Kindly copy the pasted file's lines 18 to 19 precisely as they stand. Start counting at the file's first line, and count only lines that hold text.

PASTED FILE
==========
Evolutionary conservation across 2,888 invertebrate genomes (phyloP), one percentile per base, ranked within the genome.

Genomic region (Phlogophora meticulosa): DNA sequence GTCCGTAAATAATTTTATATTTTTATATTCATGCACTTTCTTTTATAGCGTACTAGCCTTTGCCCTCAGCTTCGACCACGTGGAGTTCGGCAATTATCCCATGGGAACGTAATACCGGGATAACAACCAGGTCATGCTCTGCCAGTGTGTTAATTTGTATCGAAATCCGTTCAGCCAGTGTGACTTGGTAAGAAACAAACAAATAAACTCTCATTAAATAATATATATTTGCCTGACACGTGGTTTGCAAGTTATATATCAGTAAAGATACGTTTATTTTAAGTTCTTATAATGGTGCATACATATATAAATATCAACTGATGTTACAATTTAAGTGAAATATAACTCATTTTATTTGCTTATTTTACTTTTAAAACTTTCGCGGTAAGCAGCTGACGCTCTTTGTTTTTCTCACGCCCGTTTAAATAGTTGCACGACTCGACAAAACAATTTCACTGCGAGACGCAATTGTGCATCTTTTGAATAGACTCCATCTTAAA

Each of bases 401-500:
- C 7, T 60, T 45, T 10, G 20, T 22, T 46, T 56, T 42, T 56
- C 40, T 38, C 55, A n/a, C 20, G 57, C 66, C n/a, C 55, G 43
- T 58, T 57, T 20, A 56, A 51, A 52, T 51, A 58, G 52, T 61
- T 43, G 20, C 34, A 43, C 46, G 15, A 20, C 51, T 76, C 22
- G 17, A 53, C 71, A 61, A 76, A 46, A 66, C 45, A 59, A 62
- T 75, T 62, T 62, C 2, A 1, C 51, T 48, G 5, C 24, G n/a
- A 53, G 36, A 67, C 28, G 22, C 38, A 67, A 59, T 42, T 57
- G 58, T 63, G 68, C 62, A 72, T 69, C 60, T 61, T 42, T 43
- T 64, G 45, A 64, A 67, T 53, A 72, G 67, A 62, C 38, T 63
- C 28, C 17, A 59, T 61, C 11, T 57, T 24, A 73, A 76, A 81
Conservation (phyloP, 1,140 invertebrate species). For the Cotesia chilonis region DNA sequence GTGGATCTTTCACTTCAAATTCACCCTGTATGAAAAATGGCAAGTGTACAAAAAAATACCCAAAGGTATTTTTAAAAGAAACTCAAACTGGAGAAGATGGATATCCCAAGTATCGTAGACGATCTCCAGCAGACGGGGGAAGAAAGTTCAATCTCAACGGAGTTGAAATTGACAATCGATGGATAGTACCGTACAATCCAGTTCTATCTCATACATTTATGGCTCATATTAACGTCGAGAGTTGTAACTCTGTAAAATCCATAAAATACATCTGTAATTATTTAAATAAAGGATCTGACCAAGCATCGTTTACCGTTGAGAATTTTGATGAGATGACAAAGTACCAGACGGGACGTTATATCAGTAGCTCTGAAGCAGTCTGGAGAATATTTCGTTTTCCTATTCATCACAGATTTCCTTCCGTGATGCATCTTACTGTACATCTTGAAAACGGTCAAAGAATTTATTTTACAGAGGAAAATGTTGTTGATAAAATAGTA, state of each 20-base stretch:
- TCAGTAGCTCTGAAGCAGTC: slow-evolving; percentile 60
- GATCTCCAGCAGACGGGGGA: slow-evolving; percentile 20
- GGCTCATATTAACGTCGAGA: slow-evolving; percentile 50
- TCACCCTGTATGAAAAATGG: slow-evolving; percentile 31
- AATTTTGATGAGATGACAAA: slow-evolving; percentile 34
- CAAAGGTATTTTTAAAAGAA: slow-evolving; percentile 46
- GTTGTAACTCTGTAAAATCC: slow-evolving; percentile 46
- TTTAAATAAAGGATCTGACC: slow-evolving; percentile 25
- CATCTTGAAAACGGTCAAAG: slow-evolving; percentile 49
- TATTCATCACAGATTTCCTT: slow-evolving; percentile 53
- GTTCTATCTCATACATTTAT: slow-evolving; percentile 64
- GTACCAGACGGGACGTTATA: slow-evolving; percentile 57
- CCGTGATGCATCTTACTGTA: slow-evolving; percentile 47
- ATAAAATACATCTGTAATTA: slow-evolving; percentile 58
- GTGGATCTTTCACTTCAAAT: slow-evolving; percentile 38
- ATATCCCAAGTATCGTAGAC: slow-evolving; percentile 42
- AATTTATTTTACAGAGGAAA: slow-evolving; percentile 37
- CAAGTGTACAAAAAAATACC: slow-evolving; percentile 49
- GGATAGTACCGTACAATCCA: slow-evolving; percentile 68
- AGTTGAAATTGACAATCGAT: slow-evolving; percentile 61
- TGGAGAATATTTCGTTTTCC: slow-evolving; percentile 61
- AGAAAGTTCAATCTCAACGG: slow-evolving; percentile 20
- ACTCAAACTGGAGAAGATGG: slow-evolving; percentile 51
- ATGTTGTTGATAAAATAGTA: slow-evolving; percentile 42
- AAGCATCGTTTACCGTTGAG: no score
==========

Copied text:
- TCACCCTGTATGAAAAATGG: slow-evolving; percentile 31
- AATTTTGATGAGATGACAAA: slow-evolving; percentile 34